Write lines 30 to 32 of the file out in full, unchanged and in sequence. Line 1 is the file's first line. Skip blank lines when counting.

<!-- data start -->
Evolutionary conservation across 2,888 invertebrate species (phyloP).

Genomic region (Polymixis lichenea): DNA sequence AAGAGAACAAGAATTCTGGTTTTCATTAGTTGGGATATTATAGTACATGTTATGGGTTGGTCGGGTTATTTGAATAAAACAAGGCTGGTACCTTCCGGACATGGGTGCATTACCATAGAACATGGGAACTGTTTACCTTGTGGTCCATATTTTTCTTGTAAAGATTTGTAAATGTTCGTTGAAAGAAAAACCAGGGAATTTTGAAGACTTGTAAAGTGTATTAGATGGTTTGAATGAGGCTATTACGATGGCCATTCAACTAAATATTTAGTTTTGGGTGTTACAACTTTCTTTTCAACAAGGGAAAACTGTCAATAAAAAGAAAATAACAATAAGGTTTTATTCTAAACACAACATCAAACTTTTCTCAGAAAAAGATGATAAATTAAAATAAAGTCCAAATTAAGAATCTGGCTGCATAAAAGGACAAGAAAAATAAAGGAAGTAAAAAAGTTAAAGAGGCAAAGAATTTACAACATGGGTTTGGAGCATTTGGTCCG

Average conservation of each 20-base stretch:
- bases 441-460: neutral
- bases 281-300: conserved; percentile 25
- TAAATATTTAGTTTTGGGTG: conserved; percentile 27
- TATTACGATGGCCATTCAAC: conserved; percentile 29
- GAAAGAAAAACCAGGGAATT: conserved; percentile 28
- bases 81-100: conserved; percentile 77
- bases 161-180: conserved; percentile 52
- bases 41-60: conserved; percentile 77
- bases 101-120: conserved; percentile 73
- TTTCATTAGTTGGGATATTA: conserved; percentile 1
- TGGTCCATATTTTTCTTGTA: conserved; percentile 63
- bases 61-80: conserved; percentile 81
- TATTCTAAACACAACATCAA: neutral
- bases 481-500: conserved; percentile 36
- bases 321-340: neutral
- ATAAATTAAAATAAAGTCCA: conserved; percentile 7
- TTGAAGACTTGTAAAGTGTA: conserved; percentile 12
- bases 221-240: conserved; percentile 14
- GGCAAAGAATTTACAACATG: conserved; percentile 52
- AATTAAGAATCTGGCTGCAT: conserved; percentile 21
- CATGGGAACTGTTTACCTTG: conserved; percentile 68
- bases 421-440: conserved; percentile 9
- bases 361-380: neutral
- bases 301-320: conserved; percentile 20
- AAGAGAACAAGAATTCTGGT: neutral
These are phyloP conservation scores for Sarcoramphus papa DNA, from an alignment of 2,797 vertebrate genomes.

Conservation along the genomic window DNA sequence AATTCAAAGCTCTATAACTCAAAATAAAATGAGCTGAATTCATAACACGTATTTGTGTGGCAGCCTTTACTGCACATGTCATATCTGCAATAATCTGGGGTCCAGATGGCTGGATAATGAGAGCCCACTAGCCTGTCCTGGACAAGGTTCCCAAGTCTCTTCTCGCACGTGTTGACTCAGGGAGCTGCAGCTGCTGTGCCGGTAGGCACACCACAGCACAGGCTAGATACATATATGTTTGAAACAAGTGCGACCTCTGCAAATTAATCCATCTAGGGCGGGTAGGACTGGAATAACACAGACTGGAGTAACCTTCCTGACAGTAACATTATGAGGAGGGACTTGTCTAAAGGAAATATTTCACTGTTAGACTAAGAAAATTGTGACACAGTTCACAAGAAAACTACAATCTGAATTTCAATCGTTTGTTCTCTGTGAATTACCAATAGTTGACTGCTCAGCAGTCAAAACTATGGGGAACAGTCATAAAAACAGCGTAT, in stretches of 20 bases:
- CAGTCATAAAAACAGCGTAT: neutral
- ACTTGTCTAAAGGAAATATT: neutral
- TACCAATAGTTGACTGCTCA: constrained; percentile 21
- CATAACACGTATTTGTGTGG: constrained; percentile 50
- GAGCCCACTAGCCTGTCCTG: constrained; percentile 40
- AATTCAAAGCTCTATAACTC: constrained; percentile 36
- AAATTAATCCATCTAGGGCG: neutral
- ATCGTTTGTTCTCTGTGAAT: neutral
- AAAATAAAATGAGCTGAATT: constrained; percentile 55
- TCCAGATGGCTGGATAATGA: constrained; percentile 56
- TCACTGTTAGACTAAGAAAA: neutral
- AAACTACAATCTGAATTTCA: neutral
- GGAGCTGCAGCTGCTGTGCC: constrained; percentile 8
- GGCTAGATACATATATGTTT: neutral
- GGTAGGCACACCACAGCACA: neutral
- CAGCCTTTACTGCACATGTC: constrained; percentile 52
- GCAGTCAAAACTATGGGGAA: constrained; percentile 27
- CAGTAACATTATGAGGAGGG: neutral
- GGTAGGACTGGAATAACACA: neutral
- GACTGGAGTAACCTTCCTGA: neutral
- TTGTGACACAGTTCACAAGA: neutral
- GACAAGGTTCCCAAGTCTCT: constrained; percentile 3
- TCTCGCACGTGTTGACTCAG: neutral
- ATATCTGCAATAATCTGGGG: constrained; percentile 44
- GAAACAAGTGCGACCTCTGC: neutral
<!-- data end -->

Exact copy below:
Conservation along the genomic window DNA sequence AATTCAAAGCTCTATAACTCAAAATAAAATGAGCTGAATTCATAACACGTATTTGTGTGGCAGCCTTTACTGCACATGTCATATCTGCAATAATCTGGGGTCCAGATGGCTGGATAATGAGAGCCCACTAGCCTGTCCTGGACAAGGTTCCCAAGTCTCTTCTCGCACGTGTTGACTCAGGGAGCTGCAGCTGCTGTGCCGGTAGGCACACCACAGCACAGGCTAGATACATATATGTTTGAAACAAGTGCGACCTCTGCAAATTAATCCATCTAGGGCGGGTAGGACTGGAATAACACAGACTGGAGTAACCTTCCTGACAGTAACATTATGAGGAGGGACTTGTCTAAAGGAAATATTTCACTGTTAGACTAAGAAAATTGTGACACAGTTCACAAGAAAACTACAATCTGAATTTCAATCGTTTGTTCTCTGTGAATTACCAATAGTTGACTGCTCAGCAGTCAAAACTATGGGGAACAGTCATAAAAACAGCGTAT, in stretches of 20 bases:
- CAGTCATAAAAACAGCGTAT: neutral
- ACTTGTCTAAAGGAAATATT: neutral